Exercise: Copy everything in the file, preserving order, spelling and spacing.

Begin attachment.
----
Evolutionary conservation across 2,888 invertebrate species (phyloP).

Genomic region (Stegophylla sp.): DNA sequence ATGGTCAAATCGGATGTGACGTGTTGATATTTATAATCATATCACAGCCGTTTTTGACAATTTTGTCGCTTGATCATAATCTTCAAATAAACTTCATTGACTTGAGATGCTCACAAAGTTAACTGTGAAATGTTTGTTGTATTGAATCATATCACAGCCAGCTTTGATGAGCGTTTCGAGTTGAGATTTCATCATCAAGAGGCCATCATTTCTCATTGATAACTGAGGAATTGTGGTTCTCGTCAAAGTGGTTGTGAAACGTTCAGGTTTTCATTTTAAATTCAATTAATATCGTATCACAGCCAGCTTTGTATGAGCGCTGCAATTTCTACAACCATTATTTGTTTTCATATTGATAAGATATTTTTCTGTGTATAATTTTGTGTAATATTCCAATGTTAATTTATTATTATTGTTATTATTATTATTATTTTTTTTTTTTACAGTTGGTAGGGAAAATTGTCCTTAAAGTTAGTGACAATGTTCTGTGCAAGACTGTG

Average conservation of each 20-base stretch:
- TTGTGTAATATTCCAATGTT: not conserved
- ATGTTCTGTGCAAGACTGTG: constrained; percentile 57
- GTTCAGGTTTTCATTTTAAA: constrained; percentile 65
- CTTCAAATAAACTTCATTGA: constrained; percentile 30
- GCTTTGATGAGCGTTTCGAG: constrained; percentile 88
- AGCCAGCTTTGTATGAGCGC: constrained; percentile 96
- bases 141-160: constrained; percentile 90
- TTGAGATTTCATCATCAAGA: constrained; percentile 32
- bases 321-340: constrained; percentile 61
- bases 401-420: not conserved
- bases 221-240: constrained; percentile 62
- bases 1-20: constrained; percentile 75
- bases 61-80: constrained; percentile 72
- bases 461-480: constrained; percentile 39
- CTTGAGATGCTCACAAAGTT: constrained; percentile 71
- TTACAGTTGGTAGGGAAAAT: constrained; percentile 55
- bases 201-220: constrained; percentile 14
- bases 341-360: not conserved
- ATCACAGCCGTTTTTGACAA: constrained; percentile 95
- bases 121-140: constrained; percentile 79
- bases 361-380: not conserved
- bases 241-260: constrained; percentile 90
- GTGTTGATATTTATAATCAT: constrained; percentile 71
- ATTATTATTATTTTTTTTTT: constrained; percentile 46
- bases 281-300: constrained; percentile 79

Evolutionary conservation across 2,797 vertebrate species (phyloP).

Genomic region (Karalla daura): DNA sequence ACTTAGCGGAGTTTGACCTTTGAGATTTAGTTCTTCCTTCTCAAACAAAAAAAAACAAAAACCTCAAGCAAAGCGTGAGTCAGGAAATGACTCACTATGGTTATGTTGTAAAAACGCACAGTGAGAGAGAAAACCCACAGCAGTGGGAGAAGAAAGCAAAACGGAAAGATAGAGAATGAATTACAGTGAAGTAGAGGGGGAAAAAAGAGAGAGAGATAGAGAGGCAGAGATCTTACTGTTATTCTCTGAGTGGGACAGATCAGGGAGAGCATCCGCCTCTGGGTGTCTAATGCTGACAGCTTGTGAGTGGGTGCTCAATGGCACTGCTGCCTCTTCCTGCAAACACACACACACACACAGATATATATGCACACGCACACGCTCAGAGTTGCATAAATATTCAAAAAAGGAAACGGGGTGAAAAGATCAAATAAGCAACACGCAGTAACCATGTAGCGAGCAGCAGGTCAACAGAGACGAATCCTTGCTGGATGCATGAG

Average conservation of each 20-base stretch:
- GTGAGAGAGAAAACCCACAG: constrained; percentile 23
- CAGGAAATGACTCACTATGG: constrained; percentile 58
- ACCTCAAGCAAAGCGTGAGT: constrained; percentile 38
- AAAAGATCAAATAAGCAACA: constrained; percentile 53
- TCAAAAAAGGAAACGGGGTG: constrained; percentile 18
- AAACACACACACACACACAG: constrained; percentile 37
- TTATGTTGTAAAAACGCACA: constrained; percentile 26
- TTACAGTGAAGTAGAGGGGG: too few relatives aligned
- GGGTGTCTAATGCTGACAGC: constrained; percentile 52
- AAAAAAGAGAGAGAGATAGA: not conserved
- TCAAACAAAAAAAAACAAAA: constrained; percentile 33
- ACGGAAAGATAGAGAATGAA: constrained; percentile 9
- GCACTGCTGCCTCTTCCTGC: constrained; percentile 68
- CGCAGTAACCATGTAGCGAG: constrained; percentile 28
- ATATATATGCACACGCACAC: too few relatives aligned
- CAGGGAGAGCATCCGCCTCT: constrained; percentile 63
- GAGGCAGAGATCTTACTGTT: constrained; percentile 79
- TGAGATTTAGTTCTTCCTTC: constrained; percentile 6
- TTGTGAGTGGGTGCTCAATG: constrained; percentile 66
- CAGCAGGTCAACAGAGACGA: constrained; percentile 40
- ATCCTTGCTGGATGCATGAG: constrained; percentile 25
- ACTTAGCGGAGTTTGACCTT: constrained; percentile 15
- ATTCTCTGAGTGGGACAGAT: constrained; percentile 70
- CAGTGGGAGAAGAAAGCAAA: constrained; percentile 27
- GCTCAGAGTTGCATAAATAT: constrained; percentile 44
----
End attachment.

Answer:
Evolutionary conservation across 2,888 invertebrate species (phyloP).

Genomic region (Stegophylla sp.): DNA sequence ATGGTCAAATCGGATGTGACGTGTTGATATTTATAATCATATCACAGCCGTTTTTGACAATTTTGTCGCTTGATCATAATCTTCAAATAAACTTCATTGACTTGAGATGCTCACAAAGTTAACTGTGAAATGTTTGTTGTATTGAATCATATCACAGCCAGCTTTGATGAGCGTTTCGAGTTGAGATTTCATCATCAAGAGGCCATCATTTCTCATTGATAACTGAGGAATTGTGGTTCTCGTCAAAGTGGTTGTGAAACGTTCAGGTTTTCATTTTAAATTCAATTAATATCGTATCACAGCCAGCTTTGTATGAGCGCTGCAATTTCTACAACCATTATTTGTTTTCATATTGATAAGATATTTTTCTGTGTATAATTTTGTGTAATATTCCAATGTTAATTTATTATTATTGTTATTATTATTATTATTTTTTTTTTTTACAGTTGGTAGGGAAAATTGTCCTTAAAGTTAGTGACAATGTTCTGTGCAAGACTGTG

Average conservation of each 20-base stretch:
- TTGTGTAATATTCCAATGTT: not conserved
- ATGTTCTGTGCAAGACTGTG: constrained; percentile 57
- GTTCAGGTTTTCATTTTAAA: constrained; percentile 65
- CTTCAAATAAACTTCATTGA: constrained; percentile 30
- GCTTTGATGAGCGTTTCGAG: constrained; percentile 88
- AGCCAGCTTTGTATGAGCGC: constrained; percentile 96
- bases 141-160: constrained; percentile 90
- TTGAGATTTCATCATCAAGA: constrained; percentile 32
- bases 321-340: constrained; percentile 61
- bases 401-420: not conserved
- bases 221-240: constrained; percentile 62
- bases 1-20: constrained; percentile 75
- bases 61-80: constrained; percentile 72
- bases 461-480: constrained; percentile 39
- CTTGAGATGCTCACAAAGTT: constrained; percentile 71
- TTACAGTTGGTAGGGAAAAT: constrained; percentile 55
- bases 201-220: constrained; percentile 14
- bases 341-360: not conserved
- ATCACAGCCGTTTTTGACAA: constrained; percentile 95
- bases 121-140: constrained; percentile 79
- bases 361-380: not conserved
- bases 241-260: constrained; percentile 90
- GTGTTGATATTTATAATCAT: constrained; percentile 71
- ATTATTATTATTTTTTTTTT: constrained; percentile 46
- bases 281-300: constrained; percentile 79

Evolutionary conservation across 2,797 vertebrate species (phyloP).

Genomic region (Karalla daura): DNA sequence ACTTAGCGGAGTTTGACCTTTGAGATTTAGTTCTTCCTTCTCAAACAAAAAAAAACAAAAACCTCAAGCAAAGCGTGAGTCAGGAAATGACTCACTATGGTTATGTTGTAAAAACGCACAGTGAGAGAGAAAACCCACAGCAGTGGGAGAAGAAAGCAAAACGGAAAGATAGAGAATGAATTACAGTGAAGTAGAGGGGGAAAAAAGAGAGAGAGATAGAGAGGCAGAGATCTTACTGTTATTCTCTGAGTGGGACAGATCAGGGAGAGCATCCGCCTCTGGGTGTCTAATGCTGACAGCTTGTGAGTGGGTGCTCAATGGCACTGCTGCCTCTTCCTGCAAACACACACACACACACAGATATATATGCACACGCACACGCTCAGAGTTGCATAAATATTCAAAAAAGGAAACGGGGTGAAAAGATCAAATAAGCAACACGCAGTAACCATGTAGCGAGCAGCAGGTCAACAGAGACGAATCCTTGCTGGATGCATGAG

Average conservation of each 20-base stretch:
- GTGAGAGAGAAAACCCACAG: constrained; percentile 23
- CAGGAAATGACTCACTATGG: constrained; percentile 58
- ACCTCAAGCAAAGCGTGAGT: constrained; percentile 38
- AAAAGATCAAATAAGCAACA: constrained; percentile 53
- TCAAAAAAGGAAACGGGGTG: constrained; percentile 18
- AAACACACACACACACACAG: constrained; percentile 37
- TTATGTTGTAAAAACGCACA: constrained; percentile 26
- TTACAGTGAAGTAGAGGGGG: too few relatives aligned
- GGGTGTCTAATGCTGACAGC: constrained; percentile 52
- AAAAAAGAGAGAGAGATAGA: not conserved
- TCAAACAAAAAAAAACAAAA: constrained; percentile 33
- ACGGAAAGATAGAGAATGAA: constrained; percentile 9
- GCACTGCTGCCTCTTCCTGC: constrained; percentile 68
- CGCAGTAACCATGTAGCGAG: constrained; percentile 28
- ATATATATGCACACGCACAC: too few relatives aligned
- CAGGGAGAGCATCCGCCTCT: constrained; percentile 63
- GAGGCAGAGATCTTACTGTT: constrained; percentile 79
- TGAGATTTAGTTCTTCCTTC: constrained; percentile 6
- TTGTGAGTGGGTGCTCAATG: constrained; percentile 66
- CAGCAGGTCAACAGAGACGA: constrained; percentile 40
- ATCCTTGCTGGATGCATGAG: constrained; percentile 25
- ACTTAGCGGAGTTTGACCTT: constrained; percentile 15
- ATTCTCTGAGTGGGACAGAT: constrained; percentile 70
- CAGTGGGAGAAGAAAGCAAA: constrained; percentile 27
- GCTCAGAGTTGCATAAATAT: constrained; percentile 44